COLORADO: Colorado NORML is an advocate for Coloradans who responsibly consume marijuana. These consumers will bear the burden of any taxes enacted by voters on the retail sale of marijuana. We do not object to taxation of marijuana generally, but rather to taxation that is excessive or unnecessary.
Our opposition to Proposition AA stems from our belief that the existing sales tax structure and licensing fees should be sufficient to ensure a robust regulatory enforcement agency for marijuana.
The 2013 Blue Book is projecting marijuana sales in 2014 to be $394.6 million. At this level, which we believe is conservative, the normal 2.9 percent state sales tax and 3.5 percent local sales taxes are projected to raise over $25 million in revenue to fund state and local regulatory enforcement. This projection does not include the numerous application and licensing fees paid by retailers to state and local regulators.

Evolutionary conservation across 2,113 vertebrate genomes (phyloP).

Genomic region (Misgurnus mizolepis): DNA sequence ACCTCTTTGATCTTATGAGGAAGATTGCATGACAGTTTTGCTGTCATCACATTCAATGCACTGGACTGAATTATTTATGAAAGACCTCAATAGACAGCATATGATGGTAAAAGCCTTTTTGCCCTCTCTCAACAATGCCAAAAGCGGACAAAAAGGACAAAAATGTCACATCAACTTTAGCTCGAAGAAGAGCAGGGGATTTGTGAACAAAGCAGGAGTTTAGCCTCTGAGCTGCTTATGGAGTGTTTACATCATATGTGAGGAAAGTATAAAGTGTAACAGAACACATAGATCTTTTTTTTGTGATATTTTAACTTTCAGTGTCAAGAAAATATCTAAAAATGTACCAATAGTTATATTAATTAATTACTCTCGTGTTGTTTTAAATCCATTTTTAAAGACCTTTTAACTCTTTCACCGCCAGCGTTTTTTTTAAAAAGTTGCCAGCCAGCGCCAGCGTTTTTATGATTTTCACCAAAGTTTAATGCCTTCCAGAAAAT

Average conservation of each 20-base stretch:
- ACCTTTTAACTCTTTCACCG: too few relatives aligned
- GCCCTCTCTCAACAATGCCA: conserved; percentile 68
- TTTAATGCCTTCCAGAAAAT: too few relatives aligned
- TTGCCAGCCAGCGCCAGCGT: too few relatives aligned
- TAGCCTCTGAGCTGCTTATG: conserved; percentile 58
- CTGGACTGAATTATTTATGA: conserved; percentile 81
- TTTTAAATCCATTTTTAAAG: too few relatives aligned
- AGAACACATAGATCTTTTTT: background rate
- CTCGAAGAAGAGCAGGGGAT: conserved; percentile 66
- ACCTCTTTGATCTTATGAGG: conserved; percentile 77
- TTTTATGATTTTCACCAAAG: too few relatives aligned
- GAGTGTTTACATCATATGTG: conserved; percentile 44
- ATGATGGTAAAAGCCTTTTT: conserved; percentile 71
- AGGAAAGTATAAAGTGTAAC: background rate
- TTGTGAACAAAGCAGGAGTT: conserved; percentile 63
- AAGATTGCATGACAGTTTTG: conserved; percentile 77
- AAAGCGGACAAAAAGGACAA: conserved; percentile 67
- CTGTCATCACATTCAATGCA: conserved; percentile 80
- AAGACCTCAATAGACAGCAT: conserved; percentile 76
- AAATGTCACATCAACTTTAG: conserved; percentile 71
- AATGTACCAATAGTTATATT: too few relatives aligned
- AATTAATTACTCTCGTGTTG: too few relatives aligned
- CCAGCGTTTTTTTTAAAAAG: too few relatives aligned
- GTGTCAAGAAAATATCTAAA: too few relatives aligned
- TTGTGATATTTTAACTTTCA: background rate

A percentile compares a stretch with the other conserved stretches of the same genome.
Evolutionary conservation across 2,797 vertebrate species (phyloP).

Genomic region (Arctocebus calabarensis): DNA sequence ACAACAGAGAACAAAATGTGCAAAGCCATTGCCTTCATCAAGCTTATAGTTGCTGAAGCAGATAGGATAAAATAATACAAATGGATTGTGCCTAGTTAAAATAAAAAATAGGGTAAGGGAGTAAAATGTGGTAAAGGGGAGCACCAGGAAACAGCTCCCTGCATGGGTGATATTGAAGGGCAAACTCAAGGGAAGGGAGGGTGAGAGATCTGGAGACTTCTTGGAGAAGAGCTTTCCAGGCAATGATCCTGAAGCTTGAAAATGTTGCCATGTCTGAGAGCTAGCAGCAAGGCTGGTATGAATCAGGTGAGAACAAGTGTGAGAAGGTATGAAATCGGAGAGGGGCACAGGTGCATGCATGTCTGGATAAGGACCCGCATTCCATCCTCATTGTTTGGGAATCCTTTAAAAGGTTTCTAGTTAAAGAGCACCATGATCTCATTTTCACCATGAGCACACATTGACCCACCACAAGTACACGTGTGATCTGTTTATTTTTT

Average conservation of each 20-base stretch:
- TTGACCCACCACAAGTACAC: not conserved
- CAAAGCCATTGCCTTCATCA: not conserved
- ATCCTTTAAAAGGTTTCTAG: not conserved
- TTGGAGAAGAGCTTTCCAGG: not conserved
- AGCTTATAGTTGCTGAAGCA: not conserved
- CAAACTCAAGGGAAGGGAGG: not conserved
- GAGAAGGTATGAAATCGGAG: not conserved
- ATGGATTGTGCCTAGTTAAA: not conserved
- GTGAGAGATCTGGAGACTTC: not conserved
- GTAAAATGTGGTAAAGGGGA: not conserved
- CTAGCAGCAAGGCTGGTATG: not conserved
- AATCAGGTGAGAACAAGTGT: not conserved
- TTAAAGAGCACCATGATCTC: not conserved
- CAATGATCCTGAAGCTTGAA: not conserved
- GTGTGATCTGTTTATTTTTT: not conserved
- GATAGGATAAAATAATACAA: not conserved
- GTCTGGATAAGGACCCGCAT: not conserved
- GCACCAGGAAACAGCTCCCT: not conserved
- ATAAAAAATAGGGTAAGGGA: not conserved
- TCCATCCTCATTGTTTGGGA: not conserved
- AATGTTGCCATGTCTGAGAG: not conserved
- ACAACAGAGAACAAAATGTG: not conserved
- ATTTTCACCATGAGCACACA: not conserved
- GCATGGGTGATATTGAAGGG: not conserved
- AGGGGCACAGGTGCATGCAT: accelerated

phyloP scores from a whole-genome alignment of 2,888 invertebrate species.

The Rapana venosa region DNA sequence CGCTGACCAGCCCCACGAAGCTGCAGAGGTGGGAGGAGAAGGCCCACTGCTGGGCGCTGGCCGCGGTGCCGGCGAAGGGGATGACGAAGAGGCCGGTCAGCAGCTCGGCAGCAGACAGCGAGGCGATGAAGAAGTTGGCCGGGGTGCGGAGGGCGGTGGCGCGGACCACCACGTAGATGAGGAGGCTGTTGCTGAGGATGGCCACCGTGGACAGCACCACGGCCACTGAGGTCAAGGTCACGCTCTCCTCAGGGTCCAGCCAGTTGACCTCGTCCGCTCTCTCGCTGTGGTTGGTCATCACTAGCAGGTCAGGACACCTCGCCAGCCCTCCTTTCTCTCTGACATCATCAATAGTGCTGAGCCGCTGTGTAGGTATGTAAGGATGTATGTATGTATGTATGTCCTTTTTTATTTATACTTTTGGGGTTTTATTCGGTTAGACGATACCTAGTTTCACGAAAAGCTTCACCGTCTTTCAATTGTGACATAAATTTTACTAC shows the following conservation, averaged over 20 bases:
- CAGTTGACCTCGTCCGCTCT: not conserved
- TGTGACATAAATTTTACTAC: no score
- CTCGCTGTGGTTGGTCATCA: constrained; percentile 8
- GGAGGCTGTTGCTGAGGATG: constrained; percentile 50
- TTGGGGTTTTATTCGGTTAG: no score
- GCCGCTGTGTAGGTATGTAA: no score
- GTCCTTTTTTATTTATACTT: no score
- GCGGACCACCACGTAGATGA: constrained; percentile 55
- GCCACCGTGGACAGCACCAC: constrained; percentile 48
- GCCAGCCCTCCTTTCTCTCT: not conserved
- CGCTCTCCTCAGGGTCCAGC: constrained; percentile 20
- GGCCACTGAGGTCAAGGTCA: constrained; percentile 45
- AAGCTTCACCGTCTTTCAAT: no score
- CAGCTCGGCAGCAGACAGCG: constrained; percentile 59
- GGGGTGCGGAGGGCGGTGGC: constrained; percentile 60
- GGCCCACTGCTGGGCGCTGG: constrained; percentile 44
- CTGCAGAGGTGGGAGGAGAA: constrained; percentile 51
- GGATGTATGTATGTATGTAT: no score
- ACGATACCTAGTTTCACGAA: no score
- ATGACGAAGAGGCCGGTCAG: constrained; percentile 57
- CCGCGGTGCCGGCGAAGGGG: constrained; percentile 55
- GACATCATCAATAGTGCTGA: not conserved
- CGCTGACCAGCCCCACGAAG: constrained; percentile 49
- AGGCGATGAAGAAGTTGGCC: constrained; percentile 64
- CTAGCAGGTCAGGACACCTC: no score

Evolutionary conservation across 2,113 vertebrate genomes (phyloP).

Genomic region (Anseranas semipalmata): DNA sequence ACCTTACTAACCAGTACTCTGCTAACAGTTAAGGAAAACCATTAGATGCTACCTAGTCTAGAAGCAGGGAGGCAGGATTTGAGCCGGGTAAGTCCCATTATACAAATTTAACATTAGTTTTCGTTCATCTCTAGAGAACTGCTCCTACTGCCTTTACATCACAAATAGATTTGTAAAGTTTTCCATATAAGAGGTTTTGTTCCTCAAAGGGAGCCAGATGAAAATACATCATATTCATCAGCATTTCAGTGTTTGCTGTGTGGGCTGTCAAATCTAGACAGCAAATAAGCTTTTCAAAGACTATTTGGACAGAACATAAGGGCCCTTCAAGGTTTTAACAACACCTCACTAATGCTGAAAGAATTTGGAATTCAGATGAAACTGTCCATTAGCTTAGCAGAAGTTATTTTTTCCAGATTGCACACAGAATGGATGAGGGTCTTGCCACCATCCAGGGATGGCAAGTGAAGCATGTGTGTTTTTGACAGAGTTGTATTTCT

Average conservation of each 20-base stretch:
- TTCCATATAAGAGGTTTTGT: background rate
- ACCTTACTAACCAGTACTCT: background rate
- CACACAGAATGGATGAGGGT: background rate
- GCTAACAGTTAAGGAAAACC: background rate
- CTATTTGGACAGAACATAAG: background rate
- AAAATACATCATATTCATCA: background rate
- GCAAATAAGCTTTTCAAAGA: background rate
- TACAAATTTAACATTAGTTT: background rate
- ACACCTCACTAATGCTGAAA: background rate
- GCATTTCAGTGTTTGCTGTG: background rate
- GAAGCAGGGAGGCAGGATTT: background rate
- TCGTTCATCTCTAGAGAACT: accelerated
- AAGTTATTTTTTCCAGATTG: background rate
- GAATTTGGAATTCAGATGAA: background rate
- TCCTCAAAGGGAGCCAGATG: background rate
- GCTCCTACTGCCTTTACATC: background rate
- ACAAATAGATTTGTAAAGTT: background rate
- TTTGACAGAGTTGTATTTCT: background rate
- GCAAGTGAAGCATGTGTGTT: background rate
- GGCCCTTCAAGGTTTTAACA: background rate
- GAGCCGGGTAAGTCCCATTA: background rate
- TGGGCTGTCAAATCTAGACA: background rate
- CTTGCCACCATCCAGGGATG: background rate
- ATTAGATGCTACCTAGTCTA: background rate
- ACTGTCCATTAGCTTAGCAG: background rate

The Medical Marijuana Enforcement Division’s budget was $5.2 million in 2012. The state has already generated over $6 million in state tax revenue from medical marijuana sales through the third quarter in 2013. If necessary, the Colorado legislature could double the state regulator’s annual budget and still not require any additional “special” sales tax measure.
We think that means marijuana consumers in Colorado will be paying excessive taxes under Proposition AA.
It is our position that excessive taxation, along with the decision of many local jurisdictions to “opt out” of Amendment 64’s business licensing provisions, has the potential effect to keep a black market for marijuana alive in Colorado. The decision of local communities to ban retail recreational marijuana sales is the most substantial factor in supporting an unregulated market for marijuana.
Colorado NORML has a long history of supporting responsible use of marijuana, including limitations on public use and driving impaired. We have no affiliation to the group that protested Proposition AA with a free joint give-away in Civic Center.